the requisition, or rather he approved the requisition I presented to him, but discovered it was not in form. I had before understood him that I must get the colonel commanding the brigade, instead of himself, to approve it. But on taking it to the ordnance officer, I found that he would not issue them without Colonel Miles' signature. I went to Colonel Miles and asked him to approve the requisition. At first he did approve it, and then discovered Colonel D'Utassy's name on the requisition, and threw it back to me, and ordered Colonel D'Utassy to make an official report as to why one-half of the regiment had been disarmed. I had taken the old arms down on getting Colonel D'Utassy's approval, supposing that was right, and turned them in to the arsenal. I thought Colonel Miles should have seen that the men had their arms.
Question. You are speaking of the One hundred and fifteenth Regiment?
Answer. Yes, sir.
Question. What had you, as quartermaster, to do with that?
Answer. I signed the requisition for the arms.
Question. What had you to do with it? How did the requisition come to you? What had you to do with a requisition for arms in your regiment?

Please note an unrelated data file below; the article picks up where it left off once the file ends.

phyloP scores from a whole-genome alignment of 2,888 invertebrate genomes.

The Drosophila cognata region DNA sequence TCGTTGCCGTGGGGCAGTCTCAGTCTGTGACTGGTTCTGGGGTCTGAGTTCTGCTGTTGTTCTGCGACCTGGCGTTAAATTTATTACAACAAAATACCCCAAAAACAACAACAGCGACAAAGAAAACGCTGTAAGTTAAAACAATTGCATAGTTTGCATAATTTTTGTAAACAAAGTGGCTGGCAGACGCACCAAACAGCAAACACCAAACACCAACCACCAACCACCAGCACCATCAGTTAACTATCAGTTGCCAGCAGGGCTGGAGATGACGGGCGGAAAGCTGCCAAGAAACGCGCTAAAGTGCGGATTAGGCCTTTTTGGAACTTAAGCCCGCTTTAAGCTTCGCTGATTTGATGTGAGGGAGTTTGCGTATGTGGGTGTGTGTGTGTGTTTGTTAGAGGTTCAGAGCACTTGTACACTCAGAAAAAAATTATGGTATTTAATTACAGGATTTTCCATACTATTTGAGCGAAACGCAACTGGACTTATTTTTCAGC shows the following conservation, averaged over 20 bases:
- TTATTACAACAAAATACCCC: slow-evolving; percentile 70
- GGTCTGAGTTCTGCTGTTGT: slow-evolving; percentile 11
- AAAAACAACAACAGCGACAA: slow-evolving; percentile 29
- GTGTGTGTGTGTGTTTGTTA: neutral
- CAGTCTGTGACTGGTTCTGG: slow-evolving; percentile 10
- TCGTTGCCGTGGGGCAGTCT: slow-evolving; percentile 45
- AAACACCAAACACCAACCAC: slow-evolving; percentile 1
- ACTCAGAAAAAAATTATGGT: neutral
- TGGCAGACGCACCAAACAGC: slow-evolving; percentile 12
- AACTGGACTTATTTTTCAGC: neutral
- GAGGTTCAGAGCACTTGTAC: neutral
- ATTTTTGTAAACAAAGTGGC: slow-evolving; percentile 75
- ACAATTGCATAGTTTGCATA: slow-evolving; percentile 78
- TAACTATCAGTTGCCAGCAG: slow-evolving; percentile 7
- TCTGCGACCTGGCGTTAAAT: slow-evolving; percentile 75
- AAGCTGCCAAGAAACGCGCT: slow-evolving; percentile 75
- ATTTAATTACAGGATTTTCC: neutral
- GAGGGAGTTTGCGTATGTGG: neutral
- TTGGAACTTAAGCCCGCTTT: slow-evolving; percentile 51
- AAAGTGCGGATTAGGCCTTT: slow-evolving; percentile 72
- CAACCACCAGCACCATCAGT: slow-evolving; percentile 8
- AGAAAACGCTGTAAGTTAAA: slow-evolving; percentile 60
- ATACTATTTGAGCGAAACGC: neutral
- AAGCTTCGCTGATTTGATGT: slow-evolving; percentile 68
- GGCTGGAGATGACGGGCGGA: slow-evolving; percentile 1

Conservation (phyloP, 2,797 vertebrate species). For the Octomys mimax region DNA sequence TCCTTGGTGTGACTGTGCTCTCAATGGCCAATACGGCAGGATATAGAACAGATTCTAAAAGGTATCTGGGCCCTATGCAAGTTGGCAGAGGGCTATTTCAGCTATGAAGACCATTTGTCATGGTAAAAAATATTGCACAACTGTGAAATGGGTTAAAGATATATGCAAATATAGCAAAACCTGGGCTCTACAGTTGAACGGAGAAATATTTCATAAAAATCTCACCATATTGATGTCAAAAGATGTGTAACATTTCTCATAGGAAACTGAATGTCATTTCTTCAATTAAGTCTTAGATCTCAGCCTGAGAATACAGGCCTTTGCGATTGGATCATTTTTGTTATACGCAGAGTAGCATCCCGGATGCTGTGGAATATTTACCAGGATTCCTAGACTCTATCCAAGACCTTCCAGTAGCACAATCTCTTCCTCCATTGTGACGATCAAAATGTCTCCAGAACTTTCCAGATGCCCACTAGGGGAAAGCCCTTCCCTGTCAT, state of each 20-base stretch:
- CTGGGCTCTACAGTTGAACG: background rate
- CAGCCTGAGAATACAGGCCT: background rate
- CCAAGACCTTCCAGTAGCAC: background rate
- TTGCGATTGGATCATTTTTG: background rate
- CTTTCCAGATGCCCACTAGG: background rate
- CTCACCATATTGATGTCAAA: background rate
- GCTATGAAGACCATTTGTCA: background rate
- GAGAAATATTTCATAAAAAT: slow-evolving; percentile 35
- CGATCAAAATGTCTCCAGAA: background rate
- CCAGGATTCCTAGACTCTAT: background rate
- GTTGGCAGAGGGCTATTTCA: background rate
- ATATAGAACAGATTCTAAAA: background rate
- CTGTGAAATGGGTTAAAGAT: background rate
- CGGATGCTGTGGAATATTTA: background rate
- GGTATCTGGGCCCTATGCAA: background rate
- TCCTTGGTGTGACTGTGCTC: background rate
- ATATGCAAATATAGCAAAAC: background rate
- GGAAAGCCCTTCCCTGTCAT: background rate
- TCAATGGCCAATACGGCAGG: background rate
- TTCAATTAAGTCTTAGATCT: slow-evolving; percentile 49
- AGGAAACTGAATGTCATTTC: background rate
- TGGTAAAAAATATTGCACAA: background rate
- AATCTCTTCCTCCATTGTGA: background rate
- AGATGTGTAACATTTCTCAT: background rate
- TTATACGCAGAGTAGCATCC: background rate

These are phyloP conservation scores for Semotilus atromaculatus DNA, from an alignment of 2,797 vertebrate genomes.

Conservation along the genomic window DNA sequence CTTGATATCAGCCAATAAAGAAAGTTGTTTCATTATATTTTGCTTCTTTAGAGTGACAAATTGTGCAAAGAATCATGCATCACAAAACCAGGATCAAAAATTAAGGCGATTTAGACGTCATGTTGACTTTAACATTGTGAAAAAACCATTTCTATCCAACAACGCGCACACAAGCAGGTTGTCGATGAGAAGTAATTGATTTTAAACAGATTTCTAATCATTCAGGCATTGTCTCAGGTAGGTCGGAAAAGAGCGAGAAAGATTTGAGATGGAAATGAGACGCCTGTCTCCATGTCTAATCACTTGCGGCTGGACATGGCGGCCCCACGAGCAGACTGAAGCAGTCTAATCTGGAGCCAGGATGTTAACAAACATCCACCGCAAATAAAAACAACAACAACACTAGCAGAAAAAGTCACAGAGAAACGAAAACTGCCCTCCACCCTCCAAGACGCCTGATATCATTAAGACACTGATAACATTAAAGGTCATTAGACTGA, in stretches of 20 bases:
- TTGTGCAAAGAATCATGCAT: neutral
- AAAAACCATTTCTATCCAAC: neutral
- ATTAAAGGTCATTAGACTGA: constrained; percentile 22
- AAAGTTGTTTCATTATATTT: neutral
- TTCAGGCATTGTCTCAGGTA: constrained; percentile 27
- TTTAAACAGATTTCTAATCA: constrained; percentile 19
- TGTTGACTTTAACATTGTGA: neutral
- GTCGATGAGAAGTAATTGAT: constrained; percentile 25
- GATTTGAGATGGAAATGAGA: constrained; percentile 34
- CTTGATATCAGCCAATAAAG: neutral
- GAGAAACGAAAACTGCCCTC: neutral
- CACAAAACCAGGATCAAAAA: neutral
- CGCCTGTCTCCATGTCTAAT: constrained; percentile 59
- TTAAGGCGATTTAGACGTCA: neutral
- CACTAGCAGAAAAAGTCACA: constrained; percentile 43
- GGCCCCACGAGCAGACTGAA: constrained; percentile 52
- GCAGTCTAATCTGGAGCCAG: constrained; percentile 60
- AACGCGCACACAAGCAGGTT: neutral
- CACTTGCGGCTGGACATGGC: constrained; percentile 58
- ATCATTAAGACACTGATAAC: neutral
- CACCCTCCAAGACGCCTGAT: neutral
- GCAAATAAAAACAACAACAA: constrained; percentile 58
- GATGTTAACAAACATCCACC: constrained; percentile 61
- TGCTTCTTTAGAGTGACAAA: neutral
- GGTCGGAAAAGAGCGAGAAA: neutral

Answer. I made the requisition, approved by the colonel.
Question. By whose order?
Answer. By the order of the colonel of the regiment. I presented it to the Colonel Miles that it should be done it that way. He stated that he would sign no requisition whatever. He, however, probably intended to except a requisition for arms; there may be a misunderstanding about that, though. However, as he did at first approve the order before he threw it back to me, I went and got the arms.
Question. What day was that?
Answer. I think that it was the same day a portion of our regiment was sent up on Maryland Heights; two companies, I believe.
Question. Why did the colonel of your regiment postpone until that time the getting of the arms?
Answer. That I cannot say.
Question. Were they without arms, or was it to replace defective arms?
Answer. To replace defective arms.
Question. I understand you to say the old ones were then left without arms?
Answer. Yes, sir.
Question. What number do you say were defective-about half of the regiment?
Answer. That is my recollection; that we got about 500.
Question. How long had they been that way?
Answer. I guess for two or three weeks; they were all the arms we ever had had.
Question. Did you make any requisition for arms before?
Answer. There had been one made by the colonel when we were at Charlestown, and I think he received some then.
Question. You got the arms?